Legislature(1995 - 1996)
03/27/1996 03:11 PM L&C
* first hearing in first committee of referral
= bill was previously heard/scheduled
= bill was previously heard/scheduled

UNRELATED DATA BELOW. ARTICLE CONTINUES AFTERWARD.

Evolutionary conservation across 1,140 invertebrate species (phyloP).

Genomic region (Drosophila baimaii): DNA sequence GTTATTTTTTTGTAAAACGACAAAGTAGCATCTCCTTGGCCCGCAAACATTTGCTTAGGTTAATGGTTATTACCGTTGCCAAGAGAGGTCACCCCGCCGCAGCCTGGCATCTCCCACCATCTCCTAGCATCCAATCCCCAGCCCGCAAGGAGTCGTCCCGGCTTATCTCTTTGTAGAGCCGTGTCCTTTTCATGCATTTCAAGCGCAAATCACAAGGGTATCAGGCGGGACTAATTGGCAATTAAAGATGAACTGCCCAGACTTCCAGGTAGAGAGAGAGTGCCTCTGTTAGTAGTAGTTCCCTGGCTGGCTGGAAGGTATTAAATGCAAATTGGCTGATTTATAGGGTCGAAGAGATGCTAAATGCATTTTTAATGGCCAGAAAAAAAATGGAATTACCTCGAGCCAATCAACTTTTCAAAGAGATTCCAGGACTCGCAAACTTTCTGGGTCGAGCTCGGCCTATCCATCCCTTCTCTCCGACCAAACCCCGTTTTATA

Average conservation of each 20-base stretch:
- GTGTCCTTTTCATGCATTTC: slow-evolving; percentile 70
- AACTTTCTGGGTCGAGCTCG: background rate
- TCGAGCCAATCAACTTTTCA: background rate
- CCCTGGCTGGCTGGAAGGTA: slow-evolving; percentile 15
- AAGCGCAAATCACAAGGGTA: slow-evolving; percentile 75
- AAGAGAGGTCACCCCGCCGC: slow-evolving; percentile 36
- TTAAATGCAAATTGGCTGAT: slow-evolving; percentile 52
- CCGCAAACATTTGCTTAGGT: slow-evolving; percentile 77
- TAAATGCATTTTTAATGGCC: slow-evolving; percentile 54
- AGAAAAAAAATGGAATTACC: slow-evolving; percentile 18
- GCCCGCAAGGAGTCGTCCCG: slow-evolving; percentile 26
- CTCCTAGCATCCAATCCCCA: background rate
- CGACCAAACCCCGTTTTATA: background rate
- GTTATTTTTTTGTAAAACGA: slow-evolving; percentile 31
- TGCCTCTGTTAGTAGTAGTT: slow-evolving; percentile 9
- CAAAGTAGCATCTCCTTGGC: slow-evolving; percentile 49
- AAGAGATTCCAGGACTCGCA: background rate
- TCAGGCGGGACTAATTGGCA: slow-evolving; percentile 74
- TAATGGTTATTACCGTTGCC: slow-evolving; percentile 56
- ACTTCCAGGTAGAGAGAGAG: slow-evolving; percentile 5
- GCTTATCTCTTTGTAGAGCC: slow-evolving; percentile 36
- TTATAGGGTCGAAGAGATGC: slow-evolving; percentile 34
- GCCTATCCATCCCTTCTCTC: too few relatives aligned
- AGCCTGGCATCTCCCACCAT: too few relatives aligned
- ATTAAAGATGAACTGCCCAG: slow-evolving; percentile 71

SB 168 - FINANCIAL INSTITUTIONS CHAIRMAN KOTT brought SB 168 before the committee and noted it was a banking issue resulting from the Riegle-Neal Interstate Banking and Branching Efficiency Act passed by the federal government. Number 0847 WILLIS F. KIRKPATRICK, Director, Division of Banking, Securities and Corporations, Department of Commerce and Economic Development (DCED), provided a brief history. Some major national and international banks had, for the past ten years, pushed for breaking down the barrier of state boundaries. In 1994, they were successful in getting the U.S. Congress to pass the Riegle-Neal Act, which gave states until 1997 to opt into or out of interstate branching. MR. KIRKPATRICK explained SB 168 had nothing to do with whether or not there would be interstate banking or branching in Alaska. "That was taken care of when we recodified the banking code," he said. "But we were advised that the Riegle-Neal had some other aspects about it that Alaska should address. And that is what is before us now. They're part of the Riegle-Neal bill that will become effective January of 1997, unless the state of Alaska does something about it." Number 0955 MR. KIRKPATRICK referred to the first of three sections, which addressed agency powers. He explained, "And what this means is that ... if a national bank put a branch across the street from a state-chartered bank and offered all the powers that that national bank had through its national organization across the continental United States, the state-chartered bank, the small independent bank across the street, could become an agent for another bank someplace in the continental United States to provide the same services as that particular branch of the national in-state branch coming into the state of Alaska. So, ... it provides for the ability of the state-chartered banks existing in the state of Alaska to be competitive with any out-of-state branch bank coming in the state." Number 1011 MR. KIRKPATRICK referred to Section 1(g) and said although a bank could ask and get permission to perform agency powers, it could not do anything illegal under state or national law. "If the bank is a part of a bank holding company system, you would have the Federal Reserve limitations, you would have FDIC limitations and state limitations, but at least the competitor across the street would have the same limitations," Mr. Kirkpatrick explained. "So, it provides for an even playing field as far as the state-chartered banks being competitive with the interstate branches in their business community." Number 1068 MR. KIRKPATRICK referred to the limitation on concentration found in Section 2. "To give you an example, Wells Fargo is in the process of purchasing First Interstate Bank of Alaska," he said. "If Wells Fargo purchased Interstate Bank of Alaska and NBA and First Bank of Anchorage, there would be a high concentration of insured deposits under the control of one financial institution." MR. KIRKPATRICK cited an example from Washington state where Bank of America, Seafirst and Rainier had 73 percent of the state's deposits under one controller. The Washington attorney general's office introduced an anti-trust bill as a result. "So, what Riegle-Neal did was said that the states have until January of 1997 to make a determination as to what that level would be," Mr. Kirkpatrick said. "If the states did not make a decision, that level would be set by, and preempted by, Congress at 37 percent." MR. KIRKPATRICK recounted that he asked the Alaska Bankers Association whether it should be left at 37 percent. "It was the bankers that came up and said that 50 percent would be a good figure," he said, indicating anything that would result in an acquisition of over 50 percent of insured deposits by an outside entity would be prohibited. "To give you an example of where we are now, I think NBA itself has probably between 25 and 30 percent of insured deposits in the state of Alaska," he said. "So, it was decided that we would put a level of concentration at 50 percent. Everybody seems to agree. I have no problem with that. We find that other states would generally not have problems with that." Number 1245 MR. KIRKPATRICK referred to Section 3 and said a "depository institution" in the Alaska Banking Code or Title 6 was generally defined as an institution whose deposits are insured by an agency of the federal government. MR. KIRKPATRICK referred to Section 4 and said it was needed by the state to communicate with other states on confidential information concerning banks and branches across state lines. "This is not foreign to the state of Alaska because Key Bank has several banks throughout the continental United States, and we have a responsibility to try to make a determination as to what the condition of the holding company is that owns and controls its subsidiary banks," he said. "This section of law allows us to ... exchange information to other jurisdictions where we have an interest in the safety and soundness of our institution and they have an interest in the safety and soundness of their institution in another jurisdiction who has branches in our state." Number 1331 CHAIRMAN KOTT referred to Section 1, in which a number of time lines were established, whereby if DCED did not act, a request would be considered approved. He asked Mr. Kirkpatrick to comment on whether 60 days was sufficient time. MR. KIRKPATRICK replied, "On the general banking business and banking services that are within the laws of the state and the federal government, we generally know about those. Now, we would be able to respond very quickly. If somebody wanted to set up a service that would be real estate owning and managing, we would be able to say immediately that we would probably want to have more information on that, what is your expertise, what is your risk. So, we generally know what the service field is. So, when somebody makes an application for us, with the institutions that we know, we think that 60 days is ample time to respond." Number 1415 CHAIRMAN KOTT referred again to Section 1, which said the department shall give appropriate notice to the public. He asked what that notice contained and what parameters DCED operated under relating to public notice. MR. KIRKPATRICK responded, "Every time we do something ... under Title 6, especially the banking code and the administrative chapter of Title 6, ... we try to inform the public. To give you an example we're processing right now, a trust company is coming into the Anchorage area. Now, we're not required by statute to give public notice, but we are going to put in the Anchorage paper, and probably the Fairbanks paper - and I don't know about Southeast - but we are going to say what's going in, who they are, and where they're going to be, and where to respond if you have any comments or questions. So, we try to do that, just administratively. And we will do the same with this. As a marketing tool, the financial institution is going to do it way before us, probably. But as the process, we will place a public notice advertisement saying this is the action that we're considering." CHAIRMAN KOTT asked if it was done on a regional basis or statewide. Number 1506 MR. KIRKPATRICK replied it depended on the application. "If, for example, the bank is saying that they were going to offer these services in Fairbanks, the Anchorage [area], part of the Interior and Southeast, we would do the publications on a statewide basis," he said. CHAIRMAN KOTT asked how long the public comment period was open. MR. KIRKPATRICK replied, "We would hold it open for 30 days. We would always extend the 60 days if there was any question. In other words, if we ... felt that the public needed to comment, we would extend the 60-day period for that period of comment." CHAIRMAN KOTT asked if that was for written comments or whether there was a public hearing. MR. KIRKPATRICK stated, "On any protest or concern, we will offer a public hearing." CHAIRMAN KOTT asked if it was a fair assessment that Section 1 offered Alaska's banks a more competitive arena for operating. MR. KIRKPATRICK replied, "That's the sole purpose of this section." Number 1583 REPRESENTATIVE ROKEBERG asked about the effect of the preemption. He noted it was a federal preemption and asked if there was a specific, codified dictate in the federal statute that would have to be adopted if Alaska did not preempt it. MR. KIRKPATRICK replied, "The Riegle-Neal bill sets out what there will be. And so, if we don't take action on this preemption, there will be -- not be agency powers for the ... state banks. There will be agency powers for the national banks. There will be interstate branching for national banks and there will not be interstate branching for state banks, as far as the services are concerned." Mr. Kirkpatrick then said he had misspoke and that Alaska statute provides for interstate branching now. "If we don't pass this, I'm restricted as ... to what information I can give to other jurisdictions," he said. "I can share information with the FDIC and the Federal Reserve but I can't share information with other state jurisdictions." Number 1656 REPRESENTATIVE PORTER referred to Section 1(g), which said a state bank may not, under an agency agreement, provide by itself through an agent an activity that the state bank may not conduct under applicable state and federal law. Representative Porter asked: "Well, if it can't, what is it having the agreement to do?" MR. KIRKPATRICK offered an example. Alaska Bank of Commerce had decided to provide services for which is did not have expertise. They cut a deal with someone from First Interstate that resulted in Alaska Bank of Commerce becoming a franchise of First Interstate Corporation of California. The sole purpose was to offer services in Anchorage under the name Interstate Bank of Alaska. Mr. Kirkpatrick concluded, "And so, what this will do is give the small community bank an opportunity to be an agent for expertise outside the state of Alaska." Number 1768 CHAIRMAN KOTT referred to Mr. Kirkpatrick's comment regarding the 50-percent-or-more concentration of deposits. He asked what other states were doing and whether their limits were higher, lower, or flexible. MR. KIRKPATRICK replied, "Other states have not found any particular problem with the 50 percent. As you're a larger state, and with a larger number of financial institutions, you find actually that the percentages go down. So, it would be closer to the 37 percent. In the smaller states, it doesn't take too much to build up that concentration very quickly. We felt that 50 percent would be appropriate for the state of Alaska. We've had a great deal of concentration in the last 20 years." Number 1849 CHAIRMAN KOTT referred to the sectional comments, the last sentence of which read, "Without action by the end of this session, the preemptive provision of the Riegle-Neal Act become effective." He asked if that was accurate. MR. KIRKPATRICK replied he believed it was January 1, 1997. CHAIRMAN KOTT indicated that was something to think about for prioritizing. Number 1919 REPRESENTATIVE ELTON moved that SB 168 move from committee with the attached zero fiscal note and individual recommendations. There being no objection, it was so ordered.